Two Arizona lawmakers are pushing for changes to current medical marijuana laws. The legality of those changes are questioned as being in violation of the Voter Protection Act because Proposition 203, the Arizona Medical Marijuana Act, was passed by voters.
Representative Kelly Townsend, R-Mesa, wishes to make it illegal for female medical marijuana patients to use and possess marijuana during pregnancy. Representative Jay Lawrence, R-Scottsdale, is pushing to remove naturopaths and homeopaths from being allow to recommend medical marijuana. Currently, naturopaths are the doctors who certify the vast majority of medical marijuana patients in Arizona.
Townsend claims that studies are available confirming that marijuana use has a negative effect on a fetus. She said, “The harmful effects of this drug on the fetus is undeniable and empirically substantiated. Exposing a fetus to a dangerous drug is considered child abuse and therefore a woman risks losing her child to the Department of Child Safety should she or the child test positive at birth.”
Lawrence claims that naturopathic doctors and doctors of osteopathic medicine are only in the business of writing recommendations to make money by claiming: “It’s a money-making scheme. MDs and DOs will be more responsible.” He further claims that doctors other than MDs and DOs would write recommendations for people who say, “I don’t feel well today.”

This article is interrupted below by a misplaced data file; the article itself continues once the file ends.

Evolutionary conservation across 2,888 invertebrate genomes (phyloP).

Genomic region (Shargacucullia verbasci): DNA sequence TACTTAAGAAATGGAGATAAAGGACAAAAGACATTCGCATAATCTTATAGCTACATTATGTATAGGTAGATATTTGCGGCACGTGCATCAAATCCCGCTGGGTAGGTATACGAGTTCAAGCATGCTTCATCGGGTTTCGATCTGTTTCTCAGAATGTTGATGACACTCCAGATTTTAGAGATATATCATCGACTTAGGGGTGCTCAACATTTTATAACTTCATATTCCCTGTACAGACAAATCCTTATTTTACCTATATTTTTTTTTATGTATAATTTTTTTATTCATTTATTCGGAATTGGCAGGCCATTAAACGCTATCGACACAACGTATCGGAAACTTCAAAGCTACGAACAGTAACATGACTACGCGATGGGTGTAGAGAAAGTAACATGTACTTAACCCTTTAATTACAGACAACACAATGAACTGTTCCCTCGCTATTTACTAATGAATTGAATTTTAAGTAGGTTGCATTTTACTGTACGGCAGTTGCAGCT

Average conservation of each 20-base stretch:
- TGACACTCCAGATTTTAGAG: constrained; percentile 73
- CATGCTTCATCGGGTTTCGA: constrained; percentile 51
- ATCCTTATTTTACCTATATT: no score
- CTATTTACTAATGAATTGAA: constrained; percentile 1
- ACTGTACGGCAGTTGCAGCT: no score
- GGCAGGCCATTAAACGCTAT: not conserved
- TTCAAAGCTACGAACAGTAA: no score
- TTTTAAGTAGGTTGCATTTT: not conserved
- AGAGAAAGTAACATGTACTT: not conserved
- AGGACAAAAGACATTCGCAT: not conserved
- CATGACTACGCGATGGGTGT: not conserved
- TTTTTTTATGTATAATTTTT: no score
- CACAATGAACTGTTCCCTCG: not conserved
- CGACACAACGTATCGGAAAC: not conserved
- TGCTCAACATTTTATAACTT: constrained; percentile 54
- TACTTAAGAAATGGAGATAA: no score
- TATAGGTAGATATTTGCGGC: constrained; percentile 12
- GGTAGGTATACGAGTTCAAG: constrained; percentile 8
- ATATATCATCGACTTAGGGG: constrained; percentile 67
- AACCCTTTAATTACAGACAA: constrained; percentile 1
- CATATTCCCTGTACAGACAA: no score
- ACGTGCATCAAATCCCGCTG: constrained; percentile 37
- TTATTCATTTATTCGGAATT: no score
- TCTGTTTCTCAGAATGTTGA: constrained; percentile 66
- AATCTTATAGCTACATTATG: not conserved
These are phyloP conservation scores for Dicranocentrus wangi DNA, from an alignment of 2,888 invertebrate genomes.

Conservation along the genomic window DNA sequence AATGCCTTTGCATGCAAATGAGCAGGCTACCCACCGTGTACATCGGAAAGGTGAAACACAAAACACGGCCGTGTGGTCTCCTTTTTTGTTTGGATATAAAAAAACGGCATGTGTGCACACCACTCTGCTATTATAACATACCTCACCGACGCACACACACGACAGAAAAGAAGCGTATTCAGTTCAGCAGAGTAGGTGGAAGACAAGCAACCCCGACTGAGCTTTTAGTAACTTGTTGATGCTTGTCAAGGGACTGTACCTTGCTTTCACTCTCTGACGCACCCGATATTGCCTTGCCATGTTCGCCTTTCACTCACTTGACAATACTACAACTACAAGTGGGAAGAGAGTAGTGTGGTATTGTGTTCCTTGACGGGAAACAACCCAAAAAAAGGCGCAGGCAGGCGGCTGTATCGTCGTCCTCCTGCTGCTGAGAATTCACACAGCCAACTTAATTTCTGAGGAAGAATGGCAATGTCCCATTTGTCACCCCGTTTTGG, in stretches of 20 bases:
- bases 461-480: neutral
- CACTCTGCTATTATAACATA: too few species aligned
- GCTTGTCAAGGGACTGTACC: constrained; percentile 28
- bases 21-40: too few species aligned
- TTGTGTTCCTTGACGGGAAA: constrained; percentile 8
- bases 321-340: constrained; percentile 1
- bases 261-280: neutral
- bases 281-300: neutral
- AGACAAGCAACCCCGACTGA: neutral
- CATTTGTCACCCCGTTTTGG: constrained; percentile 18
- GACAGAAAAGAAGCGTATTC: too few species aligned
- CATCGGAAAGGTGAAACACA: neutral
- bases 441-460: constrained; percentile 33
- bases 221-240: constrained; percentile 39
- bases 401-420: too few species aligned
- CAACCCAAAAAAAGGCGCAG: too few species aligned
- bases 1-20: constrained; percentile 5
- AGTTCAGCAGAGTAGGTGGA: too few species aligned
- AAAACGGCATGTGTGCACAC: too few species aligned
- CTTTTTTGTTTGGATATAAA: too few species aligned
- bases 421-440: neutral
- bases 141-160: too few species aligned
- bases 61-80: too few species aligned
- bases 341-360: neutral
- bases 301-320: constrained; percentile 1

Where the situations become difficult is that the Arizona Constitution does allow changes to be made to voter-approved legislation. It requires a super-majority vote to invoke such changes. Of the two lawmakers, Townsend’s proposition holds more weight for approval, according to the Arizona Daily Star.
The changes proposed by Representative Lawrence face difficulty in approval given that the voter-approved Prop 203 has written inclusions to allow naturopaths and homeopaths to write recommendations. Attorney Ryan Hurley contends that the approval of this proposed change is a clear violation of the Voter Protection Act. The act prevents lawmakers from changing anything approved from ballot voting.
An attorney with the Medical Marijuana Project, Chris Lindsey, says that changing who can write recommendations decreases access for patients. He says, “Those actions are offensive to the voters who supported Proposition 203 and to the patients for whom the measure was designed to help.”